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'Think biblically' when it comes to legalization of marijuana, Illinois Family Action director says

Politics

By Marian Johns | Mar 15, 2018

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As Illinois lawmakers consider legalizing the recreational use of marijuana, an lllinois Family Action (IFA) leader is encouraging Illinoisans to "think biblically" about the controversial issue. 

During a recent talk to his church that was podcast on the IFA website, IFA Executive Director David Smith warned of the spiritual and physical problems that could result from the legalization of marijuana. 

"While some claim it is an issue of personal liberty, it is hard to see how adding more buzzed people on our highways, at job sites and in our schools, will benefit society," Smith said in the podcast. 

Smith said that while legislators claim the legalization of marijuana would increase tax revenue and ease the burden on law enforcement, the adverse consequences of the proposed public policy would cause substantial adverse effects to our culture.

He pointed to consequences after Colorado legalized marijuana that included a "72 percent increase in pot related hospitalizations," with many due to overdosing, and "a 66 percent increase in pot related deaths," including many fatalities from "pot related" car accidents.

"Christians should be opposing policies that have these kinds of spiritual, physical and mental consequences," Smith said. "If we are truly striving to fill the Second Commandment ... to love your neighbor as yourself ... how can we turn a blind eye to what is being proposed in Springfield?"

Smith also pointed to research showing the negative effects of marijuana on attention, memory and learning which can last for days or weeks after the acute effect of the drug wears off.  He also said marijuana has been linked to psychiatric illness, cancer and strokes. 

He quoted scripture saying, "'Be sober, be vigilant because your adversary the devil walks about, like a roaring lion, seeking whom he may devour. Resist him.'"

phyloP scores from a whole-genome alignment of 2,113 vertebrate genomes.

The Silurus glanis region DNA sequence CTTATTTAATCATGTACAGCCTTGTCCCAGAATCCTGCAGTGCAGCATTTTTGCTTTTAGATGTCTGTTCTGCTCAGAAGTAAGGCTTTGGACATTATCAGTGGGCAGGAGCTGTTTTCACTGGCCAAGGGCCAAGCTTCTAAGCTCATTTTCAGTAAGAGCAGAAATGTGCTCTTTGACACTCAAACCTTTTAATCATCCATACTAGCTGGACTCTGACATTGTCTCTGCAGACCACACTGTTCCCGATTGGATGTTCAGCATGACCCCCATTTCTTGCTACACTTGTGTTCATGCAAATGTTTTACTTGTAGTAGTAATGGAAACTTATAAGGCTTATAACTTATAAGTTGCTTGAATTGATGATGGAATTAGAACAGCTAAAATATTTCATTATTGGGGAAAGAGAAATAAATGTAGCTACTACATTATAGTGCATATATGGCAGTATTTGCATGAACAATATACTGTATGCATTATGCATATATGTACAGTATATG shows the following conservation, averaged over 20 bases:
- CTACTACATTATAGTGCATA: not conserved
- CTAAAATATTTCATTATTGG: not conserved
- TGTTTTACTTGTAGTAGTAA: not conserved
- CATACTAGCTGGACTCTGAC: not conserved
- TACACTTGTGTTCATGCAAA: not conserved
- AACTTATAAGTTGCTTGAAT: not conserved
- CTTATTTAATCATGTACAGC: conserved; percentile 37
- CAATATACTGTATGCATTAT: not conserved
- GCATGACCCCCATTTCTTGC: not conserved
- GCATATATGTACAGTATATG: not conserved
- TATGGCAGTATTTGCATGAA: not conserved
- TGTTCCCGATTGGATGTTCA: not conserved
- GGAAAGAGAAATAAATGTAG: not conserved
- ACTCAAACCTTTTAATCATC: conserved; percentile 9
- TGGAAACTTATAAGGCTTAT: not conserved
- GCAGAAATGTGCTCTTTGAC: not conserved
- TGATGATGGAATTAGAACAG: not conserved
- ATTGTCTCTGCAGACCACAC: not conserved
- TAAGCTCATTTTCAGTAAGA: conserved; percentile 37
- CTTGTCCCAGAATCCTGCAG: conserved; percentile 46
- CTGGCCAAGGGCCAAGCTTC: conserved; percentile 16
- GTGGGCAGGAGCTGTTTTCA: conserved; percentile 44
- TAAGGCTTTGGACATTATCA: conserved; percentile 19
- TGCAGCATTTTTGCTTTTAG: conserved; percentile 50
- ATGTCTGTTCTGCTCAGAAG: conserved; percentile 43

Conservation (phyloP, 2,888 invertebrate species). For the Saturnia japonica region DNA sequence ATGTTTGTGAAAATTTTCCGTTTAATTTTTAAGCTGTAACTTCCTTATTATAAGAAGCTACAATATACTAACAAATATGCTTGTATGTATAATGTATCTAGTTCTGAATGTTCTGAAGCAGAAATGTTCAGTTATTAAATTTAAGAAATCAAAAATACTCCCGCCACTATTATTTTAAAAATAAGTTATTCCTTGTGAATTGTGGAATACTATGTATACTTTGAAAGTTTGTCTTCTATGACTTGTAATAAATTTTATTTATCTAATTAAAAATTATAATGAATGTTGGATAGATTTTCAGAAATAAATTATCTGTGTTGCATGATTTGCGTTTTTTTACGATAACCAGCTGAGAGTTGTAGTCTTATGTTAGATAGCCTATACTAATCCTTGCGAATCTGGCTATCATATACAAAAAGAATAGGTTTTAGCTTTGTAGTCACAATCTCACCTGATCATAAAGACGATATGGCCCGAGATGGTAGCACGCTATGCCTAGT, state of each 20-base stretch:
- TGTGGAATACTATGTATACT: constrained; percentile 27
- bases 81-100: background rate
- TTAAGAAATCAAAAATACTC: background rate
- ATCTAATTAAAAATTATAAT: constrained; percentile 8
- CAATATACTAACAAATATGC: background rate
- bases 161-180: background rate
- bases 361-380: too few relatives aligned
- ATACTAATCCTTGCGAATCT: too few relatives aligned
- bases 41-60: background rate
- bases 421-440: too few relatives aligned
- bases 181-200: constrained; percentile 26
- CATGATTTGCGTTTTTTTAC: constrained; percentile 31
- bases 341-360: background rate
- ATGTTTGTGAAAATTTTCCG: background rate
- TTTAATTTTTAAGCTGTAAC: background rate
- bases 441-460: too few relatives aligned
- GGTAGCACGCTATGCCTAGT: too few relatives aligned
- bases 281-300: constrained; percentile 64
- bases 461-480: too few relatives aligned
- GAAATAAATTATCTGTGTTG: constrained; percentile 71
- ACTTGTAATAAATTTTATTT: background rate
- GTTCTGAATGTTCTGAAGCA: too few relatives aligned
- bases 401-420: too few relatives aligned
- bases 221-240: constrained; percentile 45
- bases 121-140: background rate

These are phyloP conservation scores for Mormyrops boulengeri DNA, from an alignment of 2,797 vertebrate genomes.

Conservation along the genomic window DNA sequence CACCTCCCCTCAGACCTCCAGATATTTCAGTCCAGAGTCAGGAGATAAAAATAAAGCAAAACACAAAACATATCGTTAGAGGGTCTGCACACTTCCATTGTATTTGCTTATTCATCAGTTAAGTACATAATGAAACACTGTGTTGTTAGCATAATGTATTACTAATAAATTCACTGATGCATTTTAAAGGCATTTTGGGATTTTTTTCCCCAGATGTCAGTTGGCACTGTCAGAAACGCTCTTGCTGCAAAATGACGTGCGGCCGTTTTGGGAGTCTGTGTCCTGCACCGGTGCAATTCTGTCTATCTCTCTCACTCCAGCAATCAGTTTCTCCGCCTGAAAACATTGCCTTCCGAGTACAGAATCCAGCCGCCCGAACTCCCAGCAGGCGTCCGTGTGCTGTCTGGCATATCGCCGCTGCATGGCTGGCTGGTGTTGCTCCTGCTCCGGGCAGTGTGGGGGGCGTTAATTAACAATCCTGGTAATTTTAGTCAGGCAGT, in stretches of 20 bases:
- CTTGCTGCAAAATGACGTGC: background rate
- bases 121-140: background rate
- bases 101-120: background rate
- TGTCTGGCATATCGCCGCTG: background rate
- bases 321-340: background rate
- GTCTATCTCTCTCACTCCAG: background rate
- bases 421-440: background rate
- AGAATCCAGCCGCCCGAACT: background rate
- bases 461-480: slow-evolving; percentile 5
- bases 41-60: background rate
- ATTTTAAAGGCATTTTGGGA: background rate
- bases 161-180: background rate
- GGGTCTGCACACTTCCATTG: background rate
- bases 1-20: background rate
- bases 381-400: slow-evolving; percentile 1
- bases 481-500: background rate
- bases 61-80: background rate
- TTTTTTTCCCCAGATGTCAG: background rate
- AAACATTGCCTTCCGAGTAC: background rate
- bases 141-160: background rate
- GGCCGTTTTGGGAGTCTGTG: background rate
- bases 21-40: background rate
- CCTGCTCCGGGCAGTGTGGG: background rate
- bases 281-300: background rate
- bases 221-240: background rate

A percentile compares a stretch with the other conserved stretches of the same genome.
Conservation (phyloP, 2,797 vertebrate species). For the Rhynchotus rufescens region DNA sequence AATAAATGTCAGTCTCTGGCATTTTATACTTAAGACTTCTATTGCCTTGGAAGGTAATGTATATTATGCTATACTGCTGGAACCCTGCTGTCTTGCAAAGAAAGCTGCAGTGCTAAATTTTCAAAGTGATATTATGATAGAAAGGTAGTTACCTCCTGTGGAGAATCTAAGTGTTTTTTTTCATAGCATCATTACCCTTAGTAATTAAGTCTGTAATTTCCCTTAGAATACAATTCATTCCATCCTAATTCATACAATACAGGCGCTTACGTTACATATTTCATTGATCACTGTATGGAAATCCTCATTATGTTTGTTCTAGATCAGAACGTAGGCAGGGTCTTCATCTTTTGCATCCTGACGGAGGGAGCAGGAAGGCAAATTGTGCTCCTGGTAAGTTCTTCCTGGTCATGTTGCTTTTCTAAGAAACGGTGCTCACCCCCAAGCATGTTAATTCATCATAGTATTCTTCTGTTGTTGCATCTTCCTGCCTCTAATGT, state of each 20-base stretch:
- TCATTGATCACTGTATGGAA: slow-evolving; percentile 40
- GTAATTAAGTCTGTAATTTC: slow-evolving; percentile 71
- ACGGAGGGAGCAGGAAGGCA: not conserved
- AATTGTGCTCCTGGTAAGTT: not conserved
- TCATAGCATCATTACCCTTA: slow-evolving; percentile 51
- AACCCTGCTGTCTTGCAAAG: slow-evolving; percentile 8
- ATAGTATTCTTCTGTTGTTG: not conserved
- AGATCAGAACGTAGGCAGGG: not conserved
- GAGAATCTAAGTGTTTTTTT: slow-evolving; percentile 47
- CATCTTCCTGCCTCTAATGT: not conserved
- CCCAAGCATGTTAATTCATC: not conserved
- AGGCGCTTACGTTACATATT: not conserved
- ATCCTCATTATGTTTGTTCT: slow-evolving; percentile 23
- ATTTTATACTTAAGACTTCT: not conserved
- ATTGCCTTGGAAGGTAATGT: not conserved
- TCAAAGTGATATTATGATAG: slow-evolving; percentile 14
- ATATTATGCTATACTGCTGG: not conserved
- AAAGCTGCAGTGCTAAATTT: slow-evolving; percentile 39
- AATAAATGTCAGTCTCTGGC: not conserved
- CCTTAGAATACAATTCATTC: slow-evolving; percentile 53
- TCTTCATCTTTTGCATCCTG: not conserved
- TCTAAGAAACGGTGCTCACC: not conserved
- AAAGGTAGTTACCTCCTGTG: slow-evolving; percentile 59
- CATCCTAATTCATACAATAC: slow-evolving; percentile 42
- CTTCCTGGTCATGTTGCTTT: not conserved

"Brothers and sisters, one cannot use this drug and at the same time be sober and alert," Smith said.

"I think it is important to note that marijuana is not like alcohol in its intoxicating effects," Smith said. "Whereas having one sip of wine would not render someone intoxicated, one smoke from a marijuana joint can get someone high."

He also related the issue of opposing legalizing marijuana to scripture and to Christians' prayers of asking to not be "lead into temptation."

"Legal, recreational marijuana will lead our neighbors, maybe even some of our family members, into temptation, addiction and intoxication," he said. 

"Think of the overall consequences of marijuana use once it's declared legal by politicians and big marijuana puts up billboards marketing their product as a good and harmless way to unwind and escape from the daily stress of life," Smith said. 

He encouraged his church members to speak out to state representatives to oppose marijuana legalization.

"Think biblically about the issue of our day, specifically the current debate legalizing marijuana as recreational," Smith told the congregation. "Moreover, I encourage you to pick up the phone this week and call your state senator and representative and ask them to oppose this dangerous and foolish policy," he said. 

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